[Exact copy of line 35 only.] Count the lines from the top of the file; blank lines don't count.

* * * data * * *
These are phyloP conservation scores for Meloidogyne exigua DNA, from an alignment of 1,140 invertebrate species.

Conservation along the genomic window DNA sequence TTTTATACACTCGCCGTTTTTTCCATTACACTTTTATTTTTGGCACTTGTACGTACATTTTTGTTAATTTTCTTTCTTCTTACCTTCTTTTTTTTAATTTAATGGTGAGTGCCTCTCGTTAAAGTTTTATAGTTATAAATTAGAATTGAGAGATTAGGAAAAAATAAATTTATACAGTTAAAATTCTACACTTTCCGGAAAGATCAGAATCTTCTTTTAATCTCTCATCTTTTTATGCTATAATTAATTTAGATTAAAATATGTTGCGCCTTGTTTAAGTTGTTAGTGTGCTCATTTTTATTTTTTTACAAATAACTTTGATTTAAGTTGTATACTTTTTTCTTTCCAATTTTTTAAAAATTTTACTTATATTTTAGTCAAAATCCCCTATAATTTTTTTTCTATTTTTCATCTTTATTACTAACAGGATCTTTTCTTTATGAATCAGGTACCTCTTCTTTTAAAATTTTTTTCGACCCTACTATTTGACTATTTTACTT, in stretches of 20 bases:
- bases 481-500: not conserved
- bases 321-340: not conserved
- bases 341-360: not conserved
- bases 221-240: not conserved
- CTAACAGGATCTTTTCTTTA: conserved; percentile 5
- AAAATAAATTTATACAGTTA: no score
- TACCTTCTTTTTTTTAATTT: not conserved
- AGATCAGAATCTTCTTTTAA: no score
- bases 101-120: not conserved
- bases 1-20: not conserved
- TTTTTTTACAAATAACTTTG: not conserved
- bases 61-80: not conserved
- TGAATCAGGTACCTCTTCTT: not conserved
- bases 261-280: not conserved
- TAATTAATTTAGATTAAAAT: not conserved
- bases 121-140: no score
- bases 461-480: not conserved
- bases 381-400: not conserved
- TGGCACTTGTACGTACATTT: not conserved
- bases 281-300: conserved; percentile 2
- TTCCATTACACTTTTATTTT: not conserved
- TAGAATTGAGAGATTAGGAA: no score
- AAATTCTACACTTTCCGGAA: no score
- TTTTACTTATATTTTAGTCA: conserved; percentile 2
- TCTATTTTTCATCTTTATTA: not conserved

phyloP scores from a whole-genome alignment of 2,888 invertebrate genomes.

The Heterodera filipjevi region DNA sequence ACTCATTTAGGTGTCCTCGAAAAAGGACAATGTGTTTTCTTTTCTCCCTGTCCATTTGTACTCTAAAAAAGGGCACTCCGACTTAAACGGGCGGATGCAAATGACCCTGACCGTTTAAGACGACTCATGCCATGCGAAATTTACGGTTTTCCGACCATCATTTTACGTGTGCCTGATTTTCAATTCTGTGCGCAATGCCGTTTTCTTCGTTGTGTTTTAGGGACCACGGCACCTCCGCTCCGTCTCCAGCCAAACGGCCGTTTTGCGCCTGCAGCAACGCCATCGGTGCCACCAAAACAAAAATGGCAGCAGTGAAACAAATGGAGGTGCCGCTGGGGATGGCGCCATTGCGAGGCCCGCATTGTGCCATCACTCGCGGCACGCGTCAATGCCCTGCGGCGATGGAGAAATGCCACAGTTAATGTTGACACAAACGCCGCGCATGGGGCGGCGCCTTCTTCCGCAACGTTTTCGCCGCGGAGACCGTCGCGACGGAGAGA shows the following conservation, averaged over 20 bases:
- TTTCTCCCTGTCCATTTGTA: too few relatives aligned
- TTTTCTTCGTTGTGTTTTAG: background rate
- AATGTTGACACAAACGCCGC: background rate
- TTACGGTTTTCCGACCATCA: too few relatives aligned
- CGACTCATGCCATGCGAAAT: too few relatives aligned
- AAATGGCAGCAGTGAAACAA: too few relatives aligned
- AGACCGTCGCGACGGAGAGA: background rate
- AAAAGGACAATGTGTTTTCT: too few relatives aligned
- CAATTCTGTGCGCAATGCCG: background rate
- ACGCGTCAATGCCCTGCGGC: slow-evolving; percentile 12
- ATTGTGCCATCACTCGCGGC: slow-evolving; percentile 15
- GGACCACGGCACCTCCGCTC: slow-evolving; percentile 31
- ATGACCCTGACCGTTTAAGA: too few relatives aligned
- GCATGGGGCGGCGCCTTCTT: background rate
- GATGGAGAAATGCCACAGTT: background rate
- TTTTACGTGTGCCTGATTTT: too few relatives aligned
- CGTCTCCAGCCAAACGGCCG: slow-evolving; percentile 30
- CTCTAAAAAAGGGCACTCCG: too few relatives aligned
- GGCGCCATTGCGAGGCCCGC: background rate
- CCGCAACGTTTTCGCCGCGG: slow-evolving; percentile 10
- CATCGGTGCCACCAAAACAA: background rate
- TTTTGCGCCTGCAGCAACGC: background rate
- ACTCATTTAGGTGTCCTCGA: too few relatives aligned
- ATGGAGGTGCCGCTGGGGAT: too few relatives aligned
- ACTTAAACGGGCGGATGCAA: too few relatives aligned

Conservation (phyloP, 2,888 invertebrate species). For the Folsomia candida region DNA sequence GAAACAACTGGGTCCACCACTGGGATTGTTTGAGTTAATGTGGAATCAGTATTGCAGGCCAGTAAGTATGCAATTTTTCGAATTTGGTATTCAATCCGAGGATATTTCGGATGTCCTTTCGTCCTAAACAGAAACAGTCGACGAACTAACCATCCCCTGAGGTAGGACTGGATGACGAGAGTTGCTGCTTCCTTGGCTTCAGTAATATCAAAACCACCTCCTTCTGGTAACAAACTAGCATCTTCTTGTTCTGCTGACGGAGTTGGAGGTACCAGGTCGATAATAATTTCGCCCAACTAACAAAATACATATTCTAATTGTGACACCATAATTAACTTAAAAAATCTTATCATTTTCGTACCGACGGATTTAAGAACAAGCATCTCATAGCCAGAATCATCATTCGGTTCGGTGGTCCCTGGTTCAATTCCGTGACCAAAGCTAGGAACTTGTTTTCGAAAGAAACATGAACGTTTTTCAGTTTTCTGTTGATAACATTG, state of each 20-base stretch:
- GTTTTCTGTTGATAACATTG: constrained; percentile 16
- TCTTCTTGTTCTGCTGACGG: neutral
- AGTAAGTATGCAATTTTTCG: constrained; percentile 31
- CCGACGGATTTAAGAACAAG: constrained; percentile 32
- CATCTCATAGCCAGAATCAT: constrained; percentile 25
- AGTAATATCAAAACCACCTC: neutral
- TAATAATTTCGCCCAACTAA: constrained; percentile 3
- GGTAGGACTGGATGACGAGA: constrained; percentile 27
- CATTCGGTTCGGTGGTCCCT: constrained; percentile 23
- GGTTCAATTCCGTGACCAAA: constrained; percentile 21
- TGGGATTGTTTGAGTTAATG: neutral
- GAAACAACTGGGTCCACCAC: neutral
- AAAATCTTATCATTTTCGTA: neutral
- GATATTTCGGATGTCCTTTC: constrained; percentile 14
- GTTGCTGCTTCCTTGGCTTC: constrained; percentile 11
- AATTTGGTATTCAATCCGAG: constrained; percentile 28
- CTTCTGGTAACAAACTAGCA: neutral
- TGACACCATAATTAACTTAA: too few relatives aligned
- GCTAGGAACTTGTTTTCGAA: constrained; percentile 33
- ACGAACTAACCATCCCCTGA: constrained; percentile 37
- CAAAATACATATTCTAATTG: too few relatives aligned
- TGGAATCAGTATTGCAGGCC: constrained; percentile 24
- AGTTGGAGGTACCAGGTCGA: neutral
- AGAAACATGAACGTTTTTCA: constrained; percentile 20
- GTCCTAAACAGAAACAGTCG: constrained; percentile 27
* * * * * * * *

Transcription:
- AAATGGCAGCAGTGAAACAA: too few relatives aligned